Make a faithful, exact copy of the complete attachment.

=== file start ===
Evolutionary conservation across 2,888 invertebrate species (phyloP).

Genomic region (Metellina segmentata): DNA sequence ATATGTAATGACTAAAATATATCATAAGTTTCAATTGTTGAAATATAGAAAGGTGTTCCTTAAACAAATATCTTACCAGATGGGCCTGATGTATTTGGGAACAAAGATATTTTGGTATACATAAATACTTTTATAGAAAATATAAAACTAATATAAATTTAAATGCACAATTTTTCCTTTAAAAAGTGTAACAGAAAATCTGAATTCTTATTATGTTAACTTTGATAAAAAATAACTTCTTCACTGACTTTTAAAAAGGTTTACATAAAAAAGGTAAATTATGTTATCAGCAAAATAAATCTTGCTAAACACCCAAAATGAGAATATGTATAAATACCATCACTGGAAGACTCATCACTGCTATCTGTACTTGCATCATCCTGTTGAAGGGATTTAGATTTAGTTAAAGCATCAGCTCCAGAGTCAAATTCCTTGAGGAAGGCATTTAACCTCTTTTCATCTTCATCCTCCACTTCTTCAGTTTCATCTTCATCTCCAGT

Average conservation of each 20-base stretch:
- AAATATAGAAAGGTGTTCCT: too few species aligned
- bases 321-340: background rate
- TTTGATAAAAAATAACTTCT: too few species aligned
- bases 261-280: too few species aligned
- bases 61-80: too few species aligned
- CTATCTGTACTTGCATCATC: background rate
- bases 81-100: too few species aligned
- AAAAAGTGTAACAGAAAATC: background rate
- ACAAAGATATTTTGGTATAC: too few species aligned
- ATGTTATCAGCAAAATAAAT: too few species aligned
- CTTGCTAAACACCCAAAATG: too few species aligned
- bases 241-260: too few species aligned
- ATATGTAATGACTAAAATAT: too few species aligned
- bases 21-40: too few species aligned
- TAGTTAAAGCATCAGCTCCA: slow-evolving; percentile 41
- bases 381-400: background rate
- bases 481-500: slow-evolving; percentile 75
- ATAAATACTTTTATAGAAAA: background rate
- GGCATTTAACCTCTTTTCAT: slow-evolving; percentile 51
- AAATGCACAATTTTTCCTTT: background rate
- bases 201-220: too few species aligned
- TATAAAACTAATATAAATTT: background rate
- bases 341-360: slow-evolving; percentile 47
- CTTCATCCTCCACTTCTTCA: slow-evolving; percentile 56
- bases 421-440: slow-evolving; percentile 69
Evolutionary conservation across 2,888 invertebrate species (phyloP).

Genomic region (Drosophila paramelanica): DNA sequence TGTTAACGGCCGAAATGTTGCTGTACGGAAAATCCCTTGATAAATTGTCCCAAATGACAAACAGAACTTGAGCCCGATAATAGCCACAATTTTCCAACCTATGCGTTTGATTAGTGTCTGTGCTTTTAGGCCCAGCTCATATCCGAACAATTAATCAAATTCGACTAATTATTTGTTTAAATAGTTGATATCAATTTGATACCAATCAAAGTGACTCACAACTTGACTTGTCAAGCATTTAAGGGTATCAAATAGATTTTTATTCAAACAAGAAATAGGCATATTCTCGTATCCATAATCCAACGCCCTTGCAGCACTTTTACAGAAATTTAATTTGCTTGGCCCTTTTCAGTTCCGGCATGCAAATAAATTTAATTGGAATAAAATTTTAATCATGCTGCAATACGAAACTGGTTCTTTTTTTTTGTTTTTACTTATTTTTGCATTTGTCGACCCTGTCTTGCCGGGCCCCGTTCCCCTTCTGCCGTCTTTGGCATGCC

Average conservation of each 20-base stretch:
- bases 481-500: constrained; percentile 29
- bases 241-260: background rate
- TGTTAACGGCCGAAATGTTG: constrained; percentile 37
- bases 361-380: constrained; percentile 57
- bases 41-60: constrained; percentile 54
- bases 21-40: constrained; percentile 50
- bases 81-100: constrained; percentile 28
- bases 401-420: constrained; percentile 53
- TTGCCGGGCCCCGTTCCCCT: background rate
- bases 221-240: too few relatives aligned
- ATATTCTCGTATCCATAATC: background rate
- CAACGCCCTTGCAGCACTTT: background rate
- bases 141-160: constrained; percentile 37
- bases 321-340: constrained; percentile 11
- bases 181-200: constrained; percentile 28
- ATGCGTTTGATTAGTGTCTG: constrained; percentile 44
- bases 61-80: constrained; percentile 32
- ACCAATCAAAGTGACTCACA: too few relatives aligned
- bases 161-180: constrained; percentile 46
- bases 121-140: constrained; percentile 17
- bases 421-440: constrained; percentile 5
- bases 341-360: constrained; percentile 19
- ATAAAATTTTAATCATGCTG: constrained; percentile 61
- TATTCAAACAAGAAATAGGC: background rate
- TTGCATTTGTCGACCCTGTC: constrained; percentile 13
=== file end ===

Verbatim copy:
Evolutionary conservation across 2,888 invertebrate species (phyloP).

Genomic region (Metellina segmentata): DNA sequence ATATGTAATGACTAAAATATATCATAAGTTTCAATTGTTGAAATATAGAAAGGTGTTCCTTAAACAAATATCTTACCAGATGGGCCTGATGTATTTGGGAACAAAGATATTTTGGTATACATAAATACTTTTATAGAAAATATAAAACTAATATAAATTTAAATGCACAATTTTTCCTTTAAAAAGTGTAACAGAAAATCTGAATTCTTATTATGTTAACTTTGATAAAAAATAACTTCTTCACTGACTTTTAAAAAGGTTTACATAAAAAAGGTAAATTATGTTATCAGCAAAATAAATCTTGCTAAACACCCAAAATGAGAATATGTATAAATACCATCACTGGAAGACTCATCACTGCTATCTGTACTTGCATCATCCTGTTGAAGGGATTTAGATTTAGTTAAAGCATCAGCTCCAGAGTCAAATTCCTTGAGGAAGGCATTTAACCTCTTTTCATCTTCATCCTCCACTTCTTCAGTTTCATCTTCATCTCCAGT

Average conservation of each 20-base stretch:
- AAATATAGAAAGGTGTTCCT: too few species aligned
- bases 321-340: background rate
- TTTGATAAAAAATAACTTCT: too few species aligned
- bases 261-280: too few species aligned
- bases 61-80: too few species aligned
- CTATCTGTACTTGCATCATC: background rate
- bases 81-100: too few species aligned
- AAAAAGTGTAACAGAAAATC: background rate
- ACAAAGATATTTTGGTATAC: too few species aligned
- ATGTTATCAGCAAAATAAAT: too few species aligned
- CTTGCTAAACACCCAAAATG: too few species aligned
- bases 241-260: too few species aligned
- ATATGTAATGACTAAAATAT: too few species aligned
- bases 21-40: too few species aligned
- TAGTTAAAGCATCAGCTCCA: slow-evolving; percentile 41
- bases 381-400: background rate
- bases 481-500: slow-evolving; percentile 75
- ATAAATACTTTTATAGAAAA: background rate
- GGCATTTAACCTCTTTTCAT: slow-evolving; percentile 51
- AAATGCACAATTTTTCCTTT: background rate
- bases 201-220: too few species aligned
- TATAAAACTAATATAAATTT: background rate
- bases 341-360: slow-evolving; percentile 47
- CTTCATCCTCCACTTCTTCA: slow-evolving; percentile 56
- bases 421-440: slow-evolving; percentile 69
Evolutionary conservation across 2,888 invertebrate species (phyloP).

Genomic region (Drosophila paramelanica): DNA sequence TGTTAACGGCCGAAATGTTGCTGTACGGAAAATCCCTTGATAAATTGTCCCAAATGACAAACAGAACTTGAGCCCGATAATAGCCACAATTTTCCAACCTATGCGTTTGATTAGTGTCTGTGCTTTTAGGCCCAGCTCATATCCGAACAATTAATCAAATTCGACTAATTATTTGTTTAAATAGTTGATATCAATTTGATACCAATCAAAGTGACTCACAACTTGACTTGTCAAGCATTTAAGGGTATCAAATAGATTTTTATTCAAACAAGAAATAGGCATATTCTCGTATCCATAATCCAACGCCCTTGCAGCACTTTTACAGAAATTTAATTTGCTTGGCCCTTTTCAGTTCCGGCATGCAAATAAATTTAATTGGAATAAAATTTTAATCATGCTGCAATACGAAACTGGTTCTTTTTTTTTGTTTTTACTTATTTTTGCATTTGTCGACCCTGTCTTGCCGGGCCCCGTTCCCCTTCTGCCGTCTTTGGCATGCC

Average conservation of each 20-base stretch:
- bases 481-500: constrained; percentile 29
- bases 241-260: background rate
- TGTTAACGGCCGAAATGTTG: constrained; percentile 37
- bases 361-380: constrained; percentile 57
- bases 41-60: constrained; percentile 54
- bases 21-40: constrained; percentile 50
- bases 81-100: constrained; percentile 28
- bases 401-420: constrained; percentile 53
- TTGCCGGGCCCCGTTCCCCT: background rate
- bases 221-240: too few relatives aligned
- ATATTCTCGTATCCATAATC: background rate
- CAACGCCCTTGCAGCACTTT: background rate
- bases 141-160: constrained; percentile 37
- bases 321-340: constrained; percentile 11
- bases 181-200: constrained; percentile 28
- ATGCGTTTGATTAGTGTCTG: constrained; percentile 44
- bases 61-80: constrained; percentile 32
- ACCAATCAAAGTGACTCACA: too few relatives aligned
- bases 161-180: constrained; percentile 46
- bases 121-140: constrained; percentile 17
- bases 421-440: constrained; percentile 5
- bases 341-360: constrained; percentile 19
- ATAAAATTTTAATCATGCTG: constrained; percentile 61
- TATTCAAACAAGAAATAGGC: background rate
- TTGCATTTGTCGACCCTGTC: constrained; percentile 13